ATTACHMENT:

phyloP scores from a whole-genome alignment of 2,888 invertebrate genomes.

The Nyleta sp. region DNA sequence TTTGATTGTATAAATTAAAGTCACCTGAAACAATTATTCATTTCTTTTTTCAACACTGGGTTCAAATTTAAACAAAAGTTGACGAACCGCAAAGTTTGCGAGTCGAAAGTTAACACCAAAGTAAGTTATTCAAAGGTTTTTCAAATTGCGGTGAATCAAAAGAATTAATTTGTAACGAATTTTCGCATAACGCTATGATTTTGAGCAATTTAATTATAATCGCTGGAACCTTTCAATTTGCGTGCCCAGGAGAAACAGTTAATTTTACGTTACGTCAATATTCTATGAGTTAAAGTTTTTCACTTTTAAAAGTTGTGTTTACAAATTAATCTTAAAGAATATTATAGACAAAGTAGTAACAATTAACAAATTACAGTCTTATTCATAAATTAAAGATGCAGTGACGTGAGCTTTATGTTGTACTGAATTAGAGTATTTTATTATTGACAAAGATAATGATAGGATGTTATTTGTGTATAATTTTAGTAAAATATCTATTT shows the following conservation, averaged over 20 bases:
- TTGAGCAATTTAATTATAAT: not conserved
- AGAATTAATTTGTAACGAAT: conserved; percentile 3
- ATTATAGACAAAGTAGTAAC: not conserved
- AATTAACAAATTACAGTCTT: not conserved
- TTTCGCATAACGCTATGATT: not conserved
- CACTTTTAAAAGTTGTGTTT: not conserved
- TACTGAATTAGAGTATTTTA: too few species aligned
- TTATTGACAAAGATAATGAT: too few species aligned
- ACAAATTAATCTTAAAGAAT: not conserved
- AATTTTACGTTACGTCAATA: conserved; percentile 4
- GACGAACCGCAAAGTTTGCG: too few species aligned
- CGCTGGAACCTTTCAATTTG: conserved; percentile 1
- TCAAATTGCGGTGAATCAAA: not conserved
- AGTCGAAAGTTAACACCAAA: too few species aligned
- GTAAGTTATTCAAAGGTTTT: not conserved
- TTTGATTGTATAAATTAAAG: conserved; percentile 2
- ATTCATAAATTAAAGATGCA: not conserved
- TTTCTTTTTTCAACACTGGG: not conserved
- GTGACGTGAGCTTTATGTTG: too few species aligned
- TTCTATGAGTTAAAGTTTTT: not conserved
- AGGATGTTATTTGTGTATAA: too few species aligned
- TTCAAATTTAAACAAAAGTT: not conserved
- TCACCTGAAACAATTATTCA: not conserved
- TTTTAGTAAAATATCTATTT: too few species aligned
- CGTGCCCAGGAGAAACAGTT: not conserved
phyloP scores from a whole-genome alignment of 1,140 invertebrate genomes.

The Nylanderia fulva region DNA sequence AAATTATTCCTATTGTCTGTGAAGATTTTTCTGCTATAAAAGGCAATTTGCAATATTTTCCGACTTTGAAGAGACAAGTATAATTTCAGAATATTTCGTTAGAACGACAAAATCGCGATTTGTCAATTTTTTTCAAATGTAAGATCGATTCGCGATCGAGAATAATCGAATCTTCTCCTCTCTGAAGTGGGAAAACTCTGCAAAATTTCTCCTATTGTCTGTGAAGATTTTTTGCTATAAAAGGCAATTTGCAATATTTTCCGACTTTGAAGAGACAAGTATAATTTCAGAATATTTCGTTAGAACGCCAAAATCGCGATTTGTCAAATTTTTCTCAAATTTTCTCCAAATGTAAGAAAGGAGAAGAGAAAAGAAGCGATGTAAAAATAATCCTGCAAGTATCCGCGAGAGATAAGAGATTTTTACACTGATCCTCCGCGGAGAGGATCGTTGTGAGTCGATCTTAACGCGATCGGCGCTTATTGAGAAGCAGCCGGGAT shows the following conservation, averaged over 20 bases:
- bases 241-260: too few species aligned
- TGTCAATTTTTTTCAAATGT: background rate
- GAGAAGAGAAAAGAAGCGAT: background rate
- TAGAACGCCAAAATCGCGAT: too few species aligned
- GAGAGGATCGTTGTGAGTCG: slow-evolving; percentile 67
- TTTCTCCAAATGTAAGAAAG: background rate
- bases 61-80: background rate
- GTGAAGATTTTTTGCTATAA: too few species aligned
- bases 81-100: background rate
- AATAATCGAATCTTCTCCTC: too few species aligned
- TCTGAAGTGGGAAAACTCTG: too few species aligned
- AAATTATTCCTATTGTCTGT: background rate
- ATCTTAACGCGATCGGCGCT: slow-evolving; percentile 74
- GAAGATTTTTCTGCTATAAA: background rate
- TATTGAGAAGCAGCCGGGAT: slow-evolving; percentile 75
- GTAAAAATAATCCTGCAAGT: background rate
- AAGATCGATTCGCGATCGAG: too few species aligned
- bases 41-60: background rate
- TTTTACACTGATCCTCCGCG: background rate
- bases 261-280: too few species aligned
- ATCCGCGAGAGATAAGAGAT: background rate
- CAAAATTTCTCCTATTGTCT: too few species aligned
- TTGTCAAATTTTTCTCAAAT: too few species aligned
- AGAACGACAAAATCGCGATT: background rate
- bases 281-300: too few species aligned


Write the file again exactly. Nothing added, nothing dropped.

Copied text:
phyloP scores from a whole-genome alignment of 2,888 invertebrate genomes.

The Nyleta sp. region DNA sequence TTTGATTGTATAAATTAAAGTCACCTGAAACAATTATTCATTTCTTTTTTCAACACTGGGTTCAAATTTAAACAAAAGTTGACGAACCGCAAAGTTTGCGAGTCGAAAGTTAACACCAAAGTAAGTTATTCAAAGGTTTTTCAAATTGCGGTGAATCAAAAGAATTAATTTGTAACGAATTTTCGCATAACGCTATGATTTTGAGCAATTTAATTATAATCGCTGGAACCTTTCAATTTGCGTGCCCAGGAGAAACAGTTAATTTTACGTTACGTCAATATTCTATGAGTTAAAGTTTTTCACTTTTAAAAGTTGTGTTTACAAATTAATCTTAAAGAATATTATAGACAAAGTAGTAACAATTAACAAATTACAGTCTTATTCATAAATTAAAGATGCAGTGACGTGAGCTTTATGTTGTACTGAATTAGAGTATTTTATTATTGACAAAGATAATGATAGGATGTTATTTGTGTATAATTTTAGTAAAATATCTATTT shows the following conservation, averaged over 20 bases:
- TTGAGCAATTTAATTATAAT: not conserved
- AGAATTAATTTGTAACGAAT: conserved; percentile 3
- ATTATAGACAAAGTAGTAAC: not conserved
- AATTAACAAATTACAGTCTT: not conserved
- TTTCGCATAACGCTATGATT: not conserved
- CACTTTTAAAAGTTGTGTTT: not conserved
- TACTGAATTAGAGTATTTTA: too few species aligned
- TTATTGACAAAGATAATGAT: too few species aligned
- ACAAATTAATCTTAAAGAAT: not conserved
- AATTTTACGTTACGTCAATA: conserved; percentile 4
- GACGAACCGCAAAGTTTGCG: too few species aligned
- CGCTGGAACCTTTCAATTTG: conserved; percentile 1
- TCAAATTGCGGTGAATCAAA: not conserved
- AGTCGAAAGTTAACACCAAA: too few species aligned
- GTAAGTTATTCAAAGGTTTT: not conserved
- TTTGATTGTATAAATTAAAG: conserved; percentile 2
- ATTCATAAATTAAAGATGCA: not conserved
- TTTCTTTTTTCAACACTGGG: not conserved
- GTGACGTGAGCTTTATGTTG: too few species aligned
- TTCTATGAGTTAAAGTTTTT: not conserved
- AGGATGTTATTTGTGTATAA: too few species aligned
- TTCAAATTTAAACAAAAGTT: not conserved
- TCACCTGAAACAATTATTCA: not conserved
- TTTTAGTAAAATATCTATTT: too few species aligned
- CGTGCCCAGGAGAAACAGTT: not conserved
phyloP scores from a whole-genome alignment of 1,140 invertebrate genomes.

The Nylanderia fulva region DNA sequence AAATTATTCCTATTGTCTGTGAAGATTTTTCTGCTATAAAAGGCAATTTGCAATATTTTCCGACTTTGAAGAGACAAGTATAATTTCAGAATATTTCGTTAGAACGACAAAATCGCGATTTGTCAATTTTTTTCAAATGTAAGATCGATTCGCGATCGAGAATAATCGAATCTTCTCCTCTCTGAAGTGGGAAAACTCTGCAAAATTTCTCCTATTGTCTGTGAAGATTTTTTGCTATAAAAGGCAATTTGCAATATTTTCCGACTTTGAAGAGACAAGTATAATTTCAGAATATTTCGTTAGAACGCCAAAATCGCGATTTGTCAAATTTTTCTCAAATTTTCTCCAAATGTAAGAAAGGAGAAGAGAAAAGAAGCGATGTAAAAATAATCCTGCAAGTATCCGCGAGAGATAAGAGATTTTTACACTGATCCTCCGCGGAGAGGATCGTTGTGAGTCGATCTTAACGCGATCGGCGCTTATTGAGAAGCAGCCGGGAT shows the following conservation, averaged over 20 bases:
- bases 241-260: too few species aligned
- TGTCAATTTTTTTCAAATGT: background rate
- GAGAAGAGAAAAGAAGCGAT: background rate
- TAGAACGCCAAAATCGCGAT: too few species aligned
- GAGAGGATCGTTGTGAGTCG: slow-evolving; percentile 67
- TTTCTCCAAATGTAAGAAAG: background rate
- bases 61-80: background rate
- GTGAAGATTTTTTGCTATAA: too few species aligned
- bases 81-100: background rate
- AATAATCGAATCTTCTCCTC: too few species aligned
- TCTGAAGTGGGAAAACTCTG: too few species aligned
- AAATTATTCCTATTGTCTGT: background rate
- ATCTTAACGCGATCGGCGCT: slow-evolving; percentile 74
- GAAGATTTTTCTGCTATAAA: background rate
- TATTGAGAAGCAGCCGGGAT: slow-evolving; percentile 75
- GTAAAAATAATCCTGCAAGT: background rate
- AAGATCGATTCGCGATCGAG: too few species aligned
- bases 41-60: background rate
- TTTTACACTGATCCTCCGCG: background rate
- bases 261-280: too few species aligned
- ATCCGCGAGAGATAAGAGAT: background rate
- CAAAATTTCTCCTATTGTCT: too few species aligned
- TTGTCAAATTTTTCTCAAAT: too few species aligned
- AGAACGACAAAATCGCGATT: background rate
- bases 281-300: too few species aligned